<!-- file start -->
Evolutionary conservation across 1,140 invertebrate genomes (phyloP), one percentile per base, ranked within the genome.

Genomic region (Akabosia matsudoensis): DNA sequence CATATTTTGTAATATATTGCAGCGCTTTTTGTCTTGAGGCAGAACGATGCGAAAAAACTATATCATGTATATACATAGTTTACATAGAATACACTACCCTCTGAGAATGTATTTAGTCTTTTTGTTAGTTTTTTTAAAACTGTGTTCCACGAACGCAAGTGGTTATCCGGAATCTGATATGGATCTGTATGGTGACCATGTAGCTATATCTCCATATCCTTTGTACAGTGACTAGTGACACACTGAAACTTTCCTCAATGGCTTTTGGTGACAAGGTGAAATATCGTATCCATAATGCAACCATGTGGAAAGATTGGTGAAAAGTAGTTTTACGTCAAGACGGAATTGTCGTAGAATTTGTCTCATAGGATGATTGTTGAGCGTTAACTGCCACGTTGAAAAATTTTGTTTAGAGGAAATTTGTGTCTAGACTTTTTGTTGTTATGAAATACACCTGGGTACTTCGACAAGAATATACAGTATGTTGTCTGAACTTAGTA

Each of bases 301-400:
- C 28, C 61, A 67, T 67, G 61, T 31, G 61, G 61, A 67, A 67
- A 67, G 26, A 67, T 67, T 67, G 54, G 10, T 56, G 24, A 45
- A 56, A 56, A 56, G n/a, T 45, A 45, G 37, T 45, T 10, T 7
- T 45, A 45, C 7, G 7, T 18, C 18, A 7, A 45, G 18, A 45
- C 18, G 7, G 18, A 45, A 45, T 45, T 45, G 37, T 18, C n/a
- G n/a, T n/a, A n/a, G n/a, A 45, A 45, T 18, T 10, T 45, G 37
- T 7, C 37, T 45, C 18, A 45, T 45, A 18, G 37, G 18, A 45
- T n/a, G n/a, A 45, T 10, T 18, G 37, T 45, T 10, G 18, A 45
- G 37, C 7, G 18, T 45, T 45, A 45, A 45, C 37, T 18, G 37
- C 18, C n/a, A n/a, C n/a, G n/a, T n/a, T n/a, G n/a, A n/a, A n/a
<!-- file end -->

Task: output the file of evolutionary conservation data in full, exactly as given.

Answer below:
Evolutionary conservation across 1,140 invertebrate genomes (phyloP), one percentile per base, ranked within the genome.

Genomic region (Akabosia matsudoensis): DNA sequence CATATTTTGTAATATATTGCAGCGCTTTTTGTCTTGAGGCAGAACGATGCGAAAAAACTATATCATGTATATACATAGTTTACATAGAATACACTACCCTCTGAGAATGTATTTAGTCTTTTTGTTAGTTTTTTTAAAACTGTGTTCCACGAACGCAAGTGGTTATCCGGAATCTGATATGGATCTGTATGGTGACCATGTAGCTATATCTCCATATCCTTTGTACAGTGACTAGTGACACACTGAAACTTTCCTCAATGGCTTTTGGTGACAAGGTGAAATATCGTATCCATAATGCAACCATGTGGAAAGATTGGTGAAAAGTAGTTTTACGTCAAGACGGAATTGTCGTAGAATTTGTCTCATAGGATGATTGTTGAGCGTTAACTGCCACGTTGAAAAATTTTGTTTAGAGGAAATTTGTGTCTAGACTTTTTGTTGTTATGAAATACACCTGGGTACTTCGACAAGAATATACAGTATGTTGTCTGAACTTAGTA

Each of bases 301-400:
- C 28, C 61, A 67, T 67, G 61, T 31, G 61, G 61, A 67, A 67
- A 67, G 26, A 67, T 67, T 67, G 54, G 10, T 56, G 24, A 45
- A 56, A 56, A 56, G n/a, T 45, A 45, G 37, T 45, T 10, T 7
- T 45, A 45, C 7, G 7, T 18, C 18, A 7, A 45, G 18, A 45
- C 18, G 7, G 18, A 45, A 45, T 45, T 45, G 37, T 18, C n/a
- G n/a, T n/a, A n/a, G n/a, A 45, A 45, T 18, T 10, T 45, G 37
- T 7, C 37, T 45, C 18, A 45, T 45, A 18, G 37, G 18, A 45
- T n/a, G n/a, A 45, T 10, T 18, G 37, T 45, T 10, G 18, A 45
- G 37, C 7, G 18, T 45, T 45, A 45, A 45, C 37, T 18, G 37
- C 18, C n/a, A n/a, C n/a, G n/a, T n/a, T n/a, G n/a, A n/a, A n/a